Students need healthier school meals
New USDA guidelines would cut sugar and sodium in cafeteria food to help curb childhood obesity.
The USDA’s goal is to more closely align school meal standards with the Dietary Guidelines for Americans, which details ingredients for a healthy diet. For example, these guidelines call for limiting added sugars to less than 10% of daily calories. In comparison, added sugars provide about 17% of calories in school breakfasts and about 11% in school lunches. Currently, the USDA does not have guidelines limiting sugar in school meals.
Meeting the new nutritional standards will mean that schools will have to cut some products, replacing them with ones that meet the new sugar and sodium guidelines. The International Dairy Foods Assn. earlier this month indicated it would voluntarily reduce sugars in flavored milk so that children could still have the option of flavored milk.
The proposed guidelines would be implemented in phases, which is a smart approach because many school district nutrition directors worry that kids won’t eat healthier meals if they are not tasty. One of the public comments submitted states: “If we change the proposed restrictions I believe we will see a significant drop in children actually eating at school. We currently struggle with getting kids to accept the current meal pattern.” The USDA has already received more than 77,000 public comments on the proposed guidelines and is accepting more through May. The changes will take effect in fall 2024.
Certainly, changes aren’t easy, particularly when children have become accustomed to certain types of food. It may be difficult to change kids’ palates if they are used to consuming sugary drinks and high-sodium foods, such as chicken nuggets.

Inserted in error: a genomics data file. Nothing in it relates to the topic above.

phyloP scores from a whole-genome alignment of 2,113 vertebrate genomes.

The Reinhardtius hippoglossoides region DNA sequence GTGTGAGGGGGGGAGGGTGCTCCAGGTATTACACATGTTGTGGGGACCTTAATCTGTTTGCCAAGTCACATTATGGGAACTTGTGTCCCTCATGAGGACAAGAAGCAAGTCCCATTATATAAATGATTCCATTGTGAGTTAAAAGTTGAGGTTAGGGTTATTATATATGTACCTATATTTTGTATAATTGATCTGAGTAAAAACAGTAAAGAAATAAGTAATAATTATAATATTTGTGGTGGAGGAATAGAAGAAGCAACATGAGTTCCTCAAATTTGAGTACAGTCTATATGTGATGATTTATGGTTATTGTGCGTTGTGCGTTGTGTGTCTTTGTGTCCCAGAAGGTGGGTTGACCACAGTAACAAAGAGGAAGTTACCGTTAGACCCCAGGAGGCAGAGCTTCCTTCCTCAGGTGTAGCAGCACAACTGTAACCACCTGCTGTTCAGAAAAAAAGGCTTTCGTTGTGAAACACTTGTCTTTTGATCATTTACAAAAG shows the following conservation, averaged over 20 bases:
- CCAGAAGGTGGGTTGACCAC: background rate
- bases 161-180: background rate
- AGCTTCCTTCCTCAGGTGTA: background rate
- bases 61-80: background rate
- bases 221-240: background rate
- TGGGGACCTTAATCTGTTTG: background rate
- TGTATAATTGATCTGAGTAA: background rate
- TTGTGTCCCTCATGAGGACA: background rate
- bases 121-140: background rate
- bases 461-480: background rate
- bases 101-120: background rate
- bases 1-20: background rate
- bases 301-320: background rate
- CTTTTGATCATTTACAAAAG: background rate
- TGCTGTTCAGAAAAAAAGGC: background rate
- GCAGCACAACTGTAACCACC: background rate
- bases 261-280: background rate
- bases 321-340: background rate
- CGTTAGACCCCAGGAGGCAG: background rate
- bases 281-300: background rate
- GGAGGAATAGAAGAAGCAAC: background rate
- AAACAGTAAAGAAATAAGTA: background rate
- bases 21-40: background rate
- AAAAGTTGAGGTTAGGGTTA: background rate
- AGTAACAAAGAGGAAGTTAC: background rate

Still, schools have a responsibility to provide nutritionally balanced meals because the food they provide may be the only full meals that many kids will eat in a day. Obesity is more prevalent among kids in lower-income families than those with higher incomes, according to the Centers for Disease Control and Prevention. Nutritious meals are a key part of helping level the playing field in the educational attainment of lower-income students, especially Latino and Black children. Inadequate nutrition hinders’ students concentration and can also trigger absences. California public schools began offering free meals to all students beginning in the 2022-23 school year in light of rising rates of food insecurity and to destigmatize free school meals.
Obesity, which was designated a chronic disease by the National Institutes of Health in 1998, afflicts about 14.4 million children. Most kids who are obese are likely to be obese as adults. Obesity can have serious lifelong consequences leading to depression and chronic diseases such as diabetes, heart disease and some types of cancer.
Earlier this year, the American Academy of Pediatrics issued controversial new guidelines to treat obesity in kids. Instead of leaving obesity untreated, the organization now recommends medications for kids as young as 12 and weight-loss surgery for those as young as 13. The new guidelines run counter to the idea that kids might overcome obesity on their own. It recognizes the fact that we need to change our approach to childhood obesity by treating it as a complex chronic condition.
A 2015 study in the Health Affairs journal found that improving nutrition standards in school meals were among the top three most successful and cost-effective public health solutions to childhood obesity. Researchers found that excess weight takes time to accumulate, indicating that even small changes in diet can make a difference.
Obesity is a complex disease that involves genetic, physiologic, socioeconomic and environmental contributors. However, it’s clear that providing more nutritious meals to kids at schools can play an important role in addressing the epidemic of childhood obesity. It might seem difficult to make changes to the diets of kids, but healthier school meals will pay off in the long run.